This year, September 11 was observed as the 64th death anniversary of Quaid-i-Azam Mohammad Ali Jinnah – the greatest leader of the subcontinent.

On this anniversary, I was in Pakistan. And while watching TV, I realised to my utter dismay and shock that most of the channels aired the report about Quaid-i-Azam’s death anniversary either on the third or fourth place in their news bulletins. Needless to say, it should have been the first news on every channel, as this was the very day we had buried the Quaid; and unfortunately, the political leadership, who inherited his legacy of Pakistan, forgot his vision and wisdom.

The Quaid wanted an Islamic democratic welfare state where the Constitution and the rule of law would be supreme; where the minorities would be protected and treated as equal citizens of Pakistan; where economic opportunities would be available for every one and merit would be the only criteria; where the governments would be elected through free, fair and transparent elections, and the leaders would tender their resignation if they lost the confidence of the electorate; where referendums would be held if a major national issue became controversial; where all those who drew their salaries from the national exchequer would consider themselves as public servants; and where accountability of the head of state and chief executive to the ordinary citizen would be the order of the day.

I think I am representing the sentiments of most Pakistanis by proposing that September 11 - Jinnah’s death anniversary - be declared as a national holiday, as it is the most important day in Pakistan’s history, unfortunately, after which we started to lose our way towards our destiny.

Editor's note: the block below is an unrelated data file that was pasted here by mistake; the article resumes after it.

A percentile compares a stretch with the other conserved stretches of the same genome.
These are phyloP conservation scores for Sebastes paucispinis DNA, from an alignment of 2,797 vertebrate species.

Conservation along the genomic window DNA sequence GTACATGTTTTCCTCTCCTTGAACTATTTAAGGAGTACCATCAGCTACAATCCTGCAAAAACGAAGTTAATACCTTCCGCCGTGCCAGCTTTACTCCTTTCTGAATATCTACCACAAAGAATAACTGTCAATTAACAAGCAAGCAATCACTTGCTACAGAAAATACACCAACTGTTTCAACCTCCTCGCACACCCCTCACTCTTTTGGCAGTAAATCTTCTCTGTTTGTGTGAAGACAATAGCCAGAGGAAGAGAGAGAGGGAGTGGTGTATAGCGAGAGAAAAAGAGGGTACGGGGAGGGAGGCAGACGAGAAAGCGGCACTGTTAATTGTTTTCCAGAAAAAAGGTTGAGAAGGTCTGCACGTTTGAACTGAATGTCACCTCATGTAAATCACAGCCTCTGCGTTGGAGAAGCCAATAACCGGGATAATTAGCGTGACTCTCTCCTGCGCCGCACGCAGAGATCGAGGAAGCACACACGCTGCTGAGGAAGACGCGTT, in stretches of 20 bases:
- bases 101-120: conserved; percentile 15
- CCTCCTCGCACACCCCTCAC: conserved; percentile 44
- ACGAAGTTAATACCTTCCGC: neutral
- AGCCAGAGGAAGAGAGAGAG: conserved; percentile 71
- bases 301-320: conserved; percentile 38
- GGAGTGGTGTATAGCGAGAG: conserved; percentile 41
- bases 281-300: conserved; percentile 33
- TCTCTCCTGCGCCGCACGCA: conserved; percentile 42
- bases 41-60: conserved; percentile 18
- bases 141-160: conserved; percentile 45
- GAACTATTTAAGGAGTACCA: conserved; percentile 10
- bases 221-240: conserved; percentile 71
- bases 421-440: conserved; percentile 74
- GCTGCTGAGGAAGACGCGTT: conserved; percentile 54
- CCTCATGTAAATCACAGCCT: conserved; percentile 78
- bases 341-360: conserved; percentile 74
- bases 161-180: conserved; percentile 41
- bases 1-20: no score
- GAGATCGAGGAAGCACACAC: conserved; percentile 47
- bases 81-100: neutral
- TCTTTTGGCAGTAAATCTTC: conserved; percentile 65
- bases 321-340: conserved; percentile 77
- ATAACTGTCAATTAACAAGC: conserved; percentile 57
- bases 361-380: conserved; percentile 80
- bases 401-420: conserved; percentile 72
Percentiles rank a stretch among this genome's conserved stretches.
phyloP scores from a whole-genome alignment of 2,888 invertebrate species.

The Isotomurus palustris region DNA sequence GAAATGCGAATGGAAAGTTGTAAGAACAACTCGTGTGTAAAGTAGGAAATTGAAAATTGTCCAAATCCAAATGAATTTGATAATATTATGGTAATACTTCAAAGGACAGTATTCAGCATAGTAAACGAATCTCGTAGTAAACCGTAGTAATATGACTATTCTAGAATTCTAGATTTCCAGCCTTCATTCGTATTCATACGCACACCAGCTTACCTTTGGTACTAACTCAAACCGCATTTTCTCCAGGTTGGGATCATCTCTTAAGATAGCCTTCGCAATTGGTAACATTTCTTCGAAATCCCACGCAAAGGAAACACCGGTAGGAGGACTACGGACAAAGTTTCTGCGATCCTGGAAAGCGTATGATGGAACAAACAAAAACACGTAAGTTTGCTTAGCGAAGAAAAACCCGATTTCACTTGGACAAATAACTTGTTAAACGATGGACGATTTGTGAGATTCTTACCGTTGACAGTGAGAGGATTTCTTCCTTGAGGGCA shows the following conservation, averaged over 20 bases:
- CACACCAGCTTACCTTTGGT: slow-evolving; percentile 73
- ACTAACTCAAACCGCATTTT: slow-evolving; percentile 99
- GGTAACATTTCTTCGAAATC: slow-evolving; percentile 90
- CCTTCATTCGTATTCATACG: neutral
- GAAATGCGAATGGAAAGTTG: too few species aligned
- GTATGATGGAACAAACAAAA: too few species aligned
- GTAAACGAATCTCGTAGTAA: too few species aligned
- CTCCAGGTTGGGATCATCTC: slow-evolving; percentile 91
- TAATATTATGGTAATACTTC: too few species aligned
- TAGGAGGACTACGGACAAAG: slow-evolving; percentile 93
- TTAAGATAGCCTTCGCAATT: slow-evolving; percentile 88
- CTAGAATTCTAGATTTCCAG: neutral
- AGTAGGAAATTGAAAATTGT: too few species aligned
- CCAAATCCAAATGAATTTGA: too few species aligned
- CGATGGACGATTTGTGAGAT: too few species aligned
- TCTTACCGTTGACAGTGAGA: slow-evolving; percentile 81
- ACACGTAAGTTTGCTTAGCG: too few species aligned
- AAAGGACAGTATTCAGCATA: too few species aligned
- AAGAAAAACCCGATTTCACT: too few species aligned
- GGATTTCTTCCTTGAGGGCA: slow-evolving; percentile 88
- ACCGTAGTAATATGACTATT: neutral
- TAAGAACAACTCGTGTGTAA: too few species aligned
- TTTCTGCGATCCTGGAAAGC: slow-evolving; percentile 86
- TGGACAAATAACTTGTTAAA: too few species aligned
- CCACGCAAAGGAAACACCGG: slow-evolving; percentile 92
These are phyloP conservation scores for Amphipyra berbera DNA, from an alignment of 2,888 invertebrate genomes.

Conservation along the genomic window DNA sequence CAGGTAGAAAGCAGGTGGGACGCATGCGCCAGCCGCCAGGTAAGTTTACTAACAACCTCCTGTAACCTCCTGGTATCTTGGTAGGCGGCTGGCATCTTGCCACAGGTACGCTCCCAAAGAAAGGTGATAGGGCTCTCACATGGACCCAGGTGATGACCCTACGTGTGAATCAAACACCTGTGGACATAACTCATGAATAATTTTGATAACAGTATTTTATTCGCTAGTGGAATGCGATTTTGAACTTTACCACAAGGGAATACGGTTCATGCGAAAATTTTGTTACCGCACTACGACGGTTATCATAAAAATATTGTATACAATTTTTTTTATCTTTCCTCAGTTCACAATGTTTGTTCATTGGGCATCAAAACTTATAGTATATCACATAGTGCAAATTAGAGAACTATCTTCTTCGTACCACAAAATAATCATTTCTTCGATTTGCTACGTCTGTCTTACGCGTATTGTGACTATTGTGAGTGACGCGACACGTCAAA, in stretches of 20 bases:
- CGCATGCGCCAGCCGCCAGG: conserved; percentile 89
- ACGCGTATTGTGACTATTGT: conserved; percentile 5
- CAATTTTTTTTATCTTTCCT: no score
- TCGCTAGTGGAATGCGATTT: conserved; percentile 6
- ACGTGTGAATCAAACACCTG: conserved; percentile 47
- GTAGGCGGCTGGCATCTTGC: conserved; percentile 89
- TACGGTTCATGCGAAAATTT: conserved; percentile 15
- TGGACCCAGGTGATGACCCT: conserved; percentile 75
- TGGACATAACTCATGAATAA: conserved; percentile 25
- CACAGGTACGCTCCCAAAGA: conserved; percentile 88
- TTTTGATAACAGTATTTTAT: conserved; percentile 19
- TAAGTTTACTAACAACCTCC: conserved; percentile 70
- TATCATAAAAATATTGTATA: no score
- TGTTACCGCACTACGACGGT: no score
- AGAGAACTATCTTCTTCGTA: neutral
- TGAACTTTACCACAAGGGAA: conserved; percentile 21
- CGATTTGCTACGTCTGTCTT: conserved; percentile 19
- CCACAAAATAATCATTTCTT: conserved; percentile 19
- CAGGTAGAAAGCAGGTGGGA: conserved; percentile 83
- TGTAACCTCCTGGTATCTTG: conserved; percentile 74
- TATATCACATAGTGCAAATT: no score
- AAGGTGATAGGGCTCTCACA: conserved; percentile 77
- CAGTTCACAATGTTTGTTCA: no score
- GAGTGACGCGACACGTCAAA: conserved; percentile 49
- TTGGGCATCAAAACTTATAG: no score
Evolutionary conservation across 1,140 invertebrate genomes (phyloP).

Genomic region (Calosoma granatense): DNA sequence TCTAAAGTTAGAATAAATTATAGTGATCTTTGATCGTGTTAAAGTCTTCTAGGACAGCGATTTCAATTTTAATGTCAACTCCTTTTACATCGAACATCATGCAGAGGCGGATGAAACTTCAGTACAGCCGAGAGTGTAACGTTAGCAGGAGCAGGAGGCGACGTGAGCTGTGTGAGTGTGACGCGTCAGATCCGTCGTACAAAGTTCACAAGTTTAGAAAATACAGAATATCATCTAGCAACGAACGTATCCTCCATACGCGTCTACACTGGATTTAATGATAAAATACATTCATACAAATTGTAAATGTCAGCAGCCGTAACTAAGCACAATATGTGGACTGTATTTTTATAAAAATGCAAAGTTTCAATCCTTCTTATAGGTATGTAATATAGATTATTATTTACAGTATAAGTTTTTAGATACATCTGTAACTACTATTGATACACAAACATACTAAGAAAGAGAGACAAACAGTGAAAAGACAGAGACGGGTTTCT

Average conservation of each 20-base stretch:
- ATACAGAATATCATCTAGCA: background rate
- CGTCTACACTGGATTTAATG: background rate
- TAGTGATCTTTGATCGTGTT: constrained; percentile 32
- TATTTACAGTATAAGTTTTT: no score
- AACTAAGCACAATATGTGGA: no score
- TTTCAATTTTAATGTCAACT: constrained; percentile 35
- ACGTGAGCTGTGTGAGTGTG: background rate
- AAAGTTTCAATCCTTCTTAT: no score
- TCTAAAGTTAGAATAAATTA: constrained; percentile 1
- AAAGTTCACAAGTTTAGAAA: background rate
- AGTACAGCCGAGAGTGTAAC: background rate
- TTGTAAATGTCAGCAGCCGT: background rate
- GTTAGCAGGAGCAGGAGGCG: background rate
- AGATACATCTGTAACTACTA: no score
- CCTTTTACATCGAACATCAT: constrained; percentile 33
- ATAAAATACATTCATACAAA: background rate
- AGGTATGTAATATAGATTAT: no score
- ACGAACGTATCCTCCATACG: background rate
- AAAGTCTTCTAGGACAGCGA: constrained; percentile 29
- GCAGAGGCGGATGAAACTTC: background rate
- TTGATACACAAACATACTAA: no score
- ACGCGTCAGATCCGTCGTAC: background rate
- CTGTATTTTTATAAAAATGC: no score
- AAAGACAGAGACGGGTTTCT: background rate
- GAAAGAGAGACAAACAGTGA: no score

Moreover, on this day every year, the President and Prime Minister should remain in the country and visit the Quaid’s mausoleum to pay homage to the father of the nation. The Governors, Chief Ministers and Services Chiefs should follow suit. All the Heads of States and Prime Ministers visiting Pakistan should be taken to the Quaid’s mausoleum to register their respects for him.

In addition, the electronic media should telecast exclusive programmes on the Quaid’s life, personality, credibility and integrity. The Quaid was the one man in South Asian politics, who never went back on his word. His speeches and statements should be aired not only on his birth or death anniversaries, but also throughout the year so as to make this divided nation repent, which may eventually lead to its reform. I think, however, it will take a long time till we are fully restored to the status of a sovereign state, demanding our due from the international community.

It was on August 14, 1964, that I delivered a speech at Munich on the creation of Pakistan. The Minister President of Bavaria, Alfons Goppel, was the chief guest. After explaining the aims and objectives of the establishment of Pakistan, I said: “The honourable chief guest, ladies and gentlemen, the fulfilment of these aims and objectives still remain our destiny.” But no; perhaps, I was wrong!

We have already taken an opposite direction to our destiny. And each step that we take will distance us from it. Hence, we must stop, ponder and turn back to trace the lost path that leads us to our destiny!

 The writer is an overseas Pakistani since June 1955. He retired as managing director of Industry and Business Development Consortium Sharjah and Liechtenstein. In 1956, he wrote A Letter from the West for Daily Kohistan, Rawalpindi, for a year.